He had to give DiNozzo credit for sticking to business as they entered Stan's work area, but it was time to shake him up a little. He turned to Burley. "You're looking good, Stanley," he said truthfully, giving the other man an honest smile.
"Appreciate you coming, Boss."
Gibbs turned and caught the look of confusion on DiNozzo's face. "You waiting on something?" he asked shortly, clamping down on the voice within him that said he really was a bastard.
Tony's mask slid back in place in seconds. "No," he answered, already moving. "No, I'm gone."
Gibbs eyes followed him as he hustled off down the hallway, and he hoped to God that statement wasn't going to come true.
Tony tried not to take out his anger at Gibbs on the rack he was currently tossing, but it seemed to be a losing battle. He flung Shrewe's mattress to the floor and shoved the curtain to the side. He was looking for evidence of drug use, but all he could see was the smile on Gibbs' face while the older agent patted Wonder-boy Burley's cheek just because he'd gotten them a room to watch the flight deck tapes. Not once in two years had Gibbs given Tony that same look of pride. He could count on one hand the number of 'Good job, DiNozzo's' he'd gotten – and he'd probably have four fingers left over.
"Always anticipating, my ass," he muttered to himself, hoping none of the watching petty officers were close enough to hear the words. "If you've got a hundred hours of flight deck tapes to view, of course you're going to set up a place to watch 'em. Not exactly rocket science. Gibbs makes it sound like he invented sliced bread."
He pulled down a small plastic box and examined it without breaking his mental stride. "I anticipate. I do more than anticipate – hell, I finish the man's sentences for him, but does that get me anywhere? No! I'd like to see Butterball Burley do that." He heard a change in breathing patterns and felt eyes digging into his back.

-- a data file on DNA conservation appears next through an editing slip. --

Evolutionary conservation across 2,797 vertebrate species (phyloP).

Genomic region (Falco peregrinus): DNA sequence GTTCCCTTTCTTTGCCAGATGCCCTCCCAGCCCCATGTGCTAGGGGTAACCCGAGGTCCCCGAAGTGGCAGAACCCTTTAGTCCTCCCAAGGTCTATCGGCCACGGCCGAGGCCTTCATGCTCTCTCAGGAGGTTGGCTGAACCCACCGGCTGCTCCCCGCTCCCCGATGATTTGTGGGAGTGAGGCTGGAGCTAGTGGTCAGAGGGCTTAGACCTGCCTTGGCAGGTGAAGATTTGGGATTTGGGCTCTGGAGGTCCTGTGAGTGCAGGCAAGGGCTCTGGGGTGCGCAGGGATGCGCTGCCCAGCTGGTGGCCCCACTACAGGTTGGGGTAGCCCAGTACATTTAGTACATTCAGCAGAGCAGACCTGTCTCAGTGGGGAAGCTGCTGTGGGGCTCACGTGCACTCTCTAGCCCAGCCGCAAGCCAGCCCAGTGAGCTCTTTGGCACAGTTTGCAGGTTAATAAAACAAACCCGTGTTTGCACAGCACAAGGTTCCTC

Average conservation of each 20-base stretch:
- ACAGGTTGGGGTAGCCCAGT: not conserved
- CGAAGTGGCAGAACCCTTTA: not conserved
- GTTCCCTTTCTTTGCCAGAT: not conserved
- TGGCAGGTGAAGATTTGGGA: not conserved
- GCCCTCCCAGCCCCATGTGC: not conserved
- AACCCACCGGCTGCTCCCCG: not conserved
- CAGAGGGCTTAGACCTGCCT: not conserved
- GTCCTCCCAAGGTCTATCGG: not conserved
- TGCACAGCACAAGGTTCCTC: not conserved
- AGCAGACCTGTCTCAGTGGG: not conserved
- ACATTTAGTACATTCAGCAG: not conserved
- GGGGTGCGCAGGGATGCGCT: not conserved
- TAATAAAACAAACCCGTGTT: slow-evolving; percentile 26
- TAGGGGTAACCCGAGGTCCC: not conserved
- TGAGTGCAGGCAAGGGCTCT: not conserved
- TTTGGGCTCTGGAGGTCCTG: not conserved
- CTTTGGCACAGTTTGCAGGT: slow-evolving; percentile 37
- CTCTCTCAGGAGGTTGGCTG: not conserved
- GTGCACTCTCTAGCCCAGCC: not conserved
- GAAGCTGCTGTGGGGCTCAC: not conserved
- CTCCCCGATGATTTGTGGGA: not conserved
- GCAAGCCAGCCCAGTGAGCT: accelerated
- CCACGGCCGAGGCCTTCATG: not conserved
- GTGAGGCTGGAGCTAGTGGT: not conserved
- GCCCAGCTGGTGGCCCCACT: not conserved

"Something I can help you with, Petty Officer?" he asked without turning to acknowledge the new arrival.
He went a few rounds with the enlisted man, pointing out the inconsistency in his claim that his crew didn't do drugs when two of them were currently in sickbay for overdosing on Meth. He came away the winner, but it didn't help him feel any better, and he stalked out of the compartment after completing the search and coming up empty.
Why the hell Gibbs thought Stan Burley walked on water was beyond him. It was like there was some sort of conspiracy going on to make Tony aware that he was failing to fill the shoes of the agent who'd walked his path before him. To make Very Special Agent Anthony DiNozzo aware that he wasn't so special after all.
Like he didn't already know that.
Gibbs stood in the ready room, eyes glued to the monitor, Stan at his side in the position that he'd come to think of as Tony's. He fought down the juvenile emotion that Burley didn't deserve to be there now.
They watched as the petty officer on screen danced around the flight deck just prior to his erratic behavior and subsequent collapse.
"Got ants in his pants?" Stan questioned the obvious.
"Question is, who put them there," Gibbs responded.
"Well, Rota was our last liberty port after we hit the Gulf."
"This tape was done before they hit Rota."
"Well, maybe they stocked up in Naples or Nice," Burley proposed.